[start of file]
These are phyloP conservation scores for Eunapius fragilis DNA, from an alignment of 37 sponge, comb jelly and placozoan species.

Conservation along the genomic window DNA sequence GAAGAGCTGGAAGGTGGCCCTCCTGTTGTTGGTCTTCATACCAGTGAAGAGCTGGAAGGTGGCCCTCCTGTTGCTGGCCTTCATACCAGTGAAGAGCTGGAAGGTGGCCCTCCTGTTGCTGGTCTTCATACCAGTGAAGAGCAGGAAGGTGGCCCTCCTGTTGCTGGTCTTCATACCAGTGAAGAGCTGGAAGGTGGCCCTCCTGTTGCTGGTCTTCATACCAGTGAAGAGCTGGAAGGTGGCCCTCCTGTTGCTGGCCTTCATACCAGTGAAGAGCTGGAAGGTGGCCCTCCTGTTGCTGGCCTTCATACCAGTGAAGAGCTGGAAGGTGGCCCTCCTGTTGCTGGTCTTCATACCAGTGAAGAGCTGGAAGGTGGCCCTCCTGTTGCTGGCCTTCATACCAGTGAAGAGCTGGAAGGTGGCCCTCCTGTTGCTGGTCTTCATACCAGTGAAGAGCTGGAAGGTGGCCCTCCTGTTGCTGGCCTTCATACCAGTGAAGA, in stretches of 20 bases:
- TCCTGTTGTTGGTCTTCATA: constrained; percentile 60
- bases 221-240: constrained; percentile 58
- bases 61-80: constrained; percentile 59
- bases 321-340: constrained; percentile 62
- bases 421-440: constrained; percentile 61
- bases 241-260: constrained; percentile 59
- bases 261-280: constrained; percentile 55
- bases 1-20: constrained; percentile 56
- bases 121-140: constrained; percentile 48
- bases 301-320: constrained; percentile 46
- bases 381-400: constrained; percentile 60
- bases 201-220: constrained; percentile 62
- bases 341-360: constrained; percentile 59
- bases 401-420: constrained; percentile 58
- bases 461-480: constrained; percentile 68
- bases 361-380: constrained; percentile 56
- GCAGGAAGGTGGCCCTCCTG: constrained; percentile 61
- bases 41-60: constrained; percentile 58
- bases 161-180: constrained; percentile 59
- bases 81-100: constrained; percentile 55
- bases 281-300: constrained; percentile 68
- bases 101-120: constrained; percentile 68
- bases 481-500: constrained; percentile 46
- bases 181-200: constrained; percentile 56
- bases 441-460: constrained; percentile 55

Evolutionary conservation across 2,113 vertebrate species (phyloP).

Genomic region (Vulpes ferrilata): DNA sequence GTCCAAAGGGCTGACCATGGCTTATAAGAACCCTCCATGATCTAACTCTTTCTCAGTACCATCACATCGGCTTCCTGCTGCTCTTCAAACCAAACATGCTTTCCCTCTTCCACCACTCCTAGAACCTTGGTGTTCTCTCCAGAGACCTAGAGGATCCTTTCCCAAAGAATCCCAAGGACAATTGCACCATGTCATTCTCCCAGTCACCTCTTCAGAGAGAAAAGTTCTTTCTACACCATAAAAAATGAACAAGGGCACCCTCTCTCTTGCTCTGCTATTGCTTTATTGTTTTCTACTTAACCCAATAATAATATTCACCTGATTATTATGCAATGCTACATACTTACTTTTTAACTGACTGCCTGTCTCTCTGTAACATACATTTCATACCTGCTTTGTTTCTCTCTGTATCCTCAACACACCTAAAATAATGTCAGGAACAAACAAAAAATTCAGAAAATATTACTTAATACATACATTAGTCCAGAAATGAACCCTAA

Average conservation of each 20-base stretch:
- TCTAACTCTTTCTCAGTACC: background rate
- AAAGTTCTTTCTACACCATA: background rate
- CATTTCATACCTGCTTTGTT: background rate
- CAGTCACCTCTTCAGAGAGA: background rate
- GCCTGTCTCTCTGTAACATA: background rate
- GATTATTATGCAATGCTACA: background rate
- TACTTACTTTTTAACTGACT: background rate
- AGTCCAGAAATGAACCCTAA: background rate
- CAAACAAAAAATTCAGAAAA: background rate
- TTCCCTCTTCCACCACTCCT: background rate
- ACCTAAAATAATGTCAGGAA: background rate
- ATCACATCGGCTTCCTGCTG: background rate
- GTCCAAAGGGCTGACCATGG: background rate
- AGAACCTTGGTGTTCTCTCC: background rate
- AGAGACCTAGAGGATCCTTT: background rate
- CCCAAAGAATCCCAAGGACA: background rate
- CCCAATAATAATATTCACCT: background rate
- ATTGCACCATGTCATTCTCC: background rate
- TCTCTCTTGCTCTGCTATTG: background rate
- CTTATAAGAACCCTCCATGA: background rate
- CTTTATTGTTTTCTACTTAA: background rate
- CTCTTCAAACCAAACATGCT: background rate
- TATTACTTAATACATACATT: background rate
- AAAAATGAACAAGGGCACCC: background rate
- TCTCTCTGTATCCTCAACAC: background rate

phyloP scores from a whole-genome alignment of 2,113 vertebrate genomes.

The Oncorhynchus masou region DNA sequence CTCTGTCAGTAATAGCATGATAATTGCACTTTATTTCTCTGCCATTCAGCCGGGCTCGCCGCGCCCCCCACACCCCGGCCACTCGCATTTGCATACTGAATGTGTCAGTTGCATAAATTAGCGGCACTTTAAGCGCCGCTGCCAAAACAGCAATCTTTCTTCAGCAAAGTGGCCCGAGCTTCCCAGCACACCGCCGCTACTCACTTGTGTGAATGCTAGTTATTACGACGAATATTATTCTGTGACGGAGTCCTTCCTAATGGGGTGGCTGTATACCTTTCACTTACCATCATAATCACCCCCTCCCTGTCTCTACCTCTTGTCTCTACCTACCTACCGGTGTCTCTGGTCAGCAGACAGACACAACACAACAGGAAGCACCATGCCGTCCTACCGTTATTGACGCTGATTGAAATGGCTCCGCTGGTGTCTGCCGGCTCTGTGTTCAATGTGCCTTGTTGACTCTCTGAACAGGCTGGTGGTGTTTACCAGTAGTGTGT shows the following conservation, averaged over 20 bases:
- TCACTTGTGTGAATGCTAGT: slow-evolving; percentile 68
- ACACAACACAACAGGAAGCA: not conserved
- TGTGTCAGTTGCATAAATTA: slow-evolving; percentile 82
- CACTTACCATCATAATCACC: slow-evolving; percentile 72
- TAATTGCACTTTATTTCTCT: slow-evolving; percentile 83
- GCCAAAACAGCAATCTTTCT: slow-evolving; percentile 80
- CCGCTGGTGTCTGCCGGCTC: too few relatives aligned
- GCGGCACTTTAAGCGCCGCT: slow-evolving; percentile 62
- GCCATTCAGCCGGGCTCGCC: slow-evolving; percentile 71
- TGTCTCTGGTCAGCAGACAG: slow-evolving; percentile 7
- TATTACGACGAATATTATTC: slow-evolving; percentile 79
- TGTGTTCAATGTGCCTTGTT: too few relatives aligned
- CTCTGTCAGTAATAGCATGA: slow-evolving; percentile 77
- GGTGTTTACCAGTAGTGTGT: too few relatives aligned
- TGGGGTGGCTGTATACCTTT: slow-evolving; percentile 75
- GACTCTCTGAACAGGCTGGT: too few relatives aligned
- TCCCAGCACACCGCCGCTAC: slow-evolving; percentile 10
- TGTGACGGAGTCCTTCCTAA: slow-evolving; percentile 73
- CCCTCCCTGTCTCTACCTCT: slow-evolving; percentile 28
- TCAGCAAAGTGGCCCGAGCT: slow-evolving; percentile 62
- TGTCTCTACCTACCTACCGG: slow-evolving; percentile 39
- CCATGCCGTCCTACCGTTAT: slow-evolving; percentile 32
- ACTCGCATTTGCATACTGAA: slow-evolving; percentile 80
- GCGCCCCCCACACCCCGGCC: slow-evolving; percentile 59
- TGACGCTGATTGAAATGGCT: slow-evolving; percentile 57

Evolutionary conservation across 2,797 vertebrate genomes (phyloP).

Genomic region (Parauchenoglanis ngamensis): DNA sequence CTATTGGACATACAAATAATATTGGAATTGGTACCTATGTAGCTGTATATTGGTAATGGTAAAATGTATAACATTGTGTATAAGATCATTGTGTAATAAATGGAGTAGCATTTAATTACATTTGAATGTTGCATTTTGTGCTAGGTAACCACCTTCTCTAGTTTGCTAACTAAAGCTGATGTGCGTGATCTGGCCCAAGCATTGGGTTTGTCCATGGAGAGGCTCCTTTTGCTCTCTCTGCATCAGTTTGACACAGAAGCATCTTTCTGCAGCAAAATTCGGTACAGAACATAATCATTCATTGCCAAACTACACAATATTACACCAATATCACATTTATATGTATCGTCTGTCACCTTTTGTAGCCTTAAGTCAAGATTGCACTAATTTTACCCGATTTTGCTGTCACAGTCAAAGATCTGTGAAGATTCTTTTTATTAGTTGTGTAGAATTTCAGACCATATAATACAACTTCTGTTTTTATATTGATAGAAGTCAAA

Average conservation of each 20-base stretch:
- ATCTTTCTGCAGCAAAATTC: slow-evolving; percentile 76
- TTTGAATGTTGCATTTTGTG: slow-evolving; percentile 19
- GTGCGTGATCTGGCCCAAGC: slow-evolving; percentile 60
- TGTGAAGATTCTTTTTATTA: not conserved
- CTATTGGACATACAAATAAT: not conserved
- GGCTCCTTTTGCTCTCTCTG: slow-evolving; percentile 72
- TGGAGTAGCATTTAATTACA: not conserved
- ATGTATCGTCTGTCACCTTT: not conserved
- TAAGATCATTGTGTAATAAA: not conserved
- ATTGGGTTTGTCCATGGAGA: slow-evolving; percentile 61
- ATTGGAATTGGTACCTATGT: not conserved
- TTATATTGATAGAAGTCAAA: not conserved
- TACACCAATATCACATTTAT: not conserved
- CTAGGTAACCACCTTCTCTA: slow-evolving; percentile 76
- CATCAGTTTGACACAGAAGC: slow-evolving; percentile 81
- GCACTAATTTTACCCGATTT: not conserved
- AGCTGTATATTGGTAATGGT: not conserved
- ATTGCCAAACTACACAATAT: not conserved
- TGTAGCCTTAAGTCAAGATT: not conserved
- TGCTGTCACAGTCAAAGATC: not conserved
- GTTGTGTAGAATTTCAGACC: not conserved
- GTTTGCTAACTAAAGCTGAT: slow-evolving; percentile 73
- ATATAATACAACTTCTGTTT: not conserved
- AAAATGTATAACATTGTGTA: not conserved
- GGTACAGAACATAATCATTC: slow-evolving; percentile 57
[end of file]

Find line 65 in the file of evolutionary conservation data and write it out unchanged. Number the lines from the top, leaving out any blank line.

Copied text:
- GCGGCACTTTAAGCGCCGCT: slow-evolving; percentile 62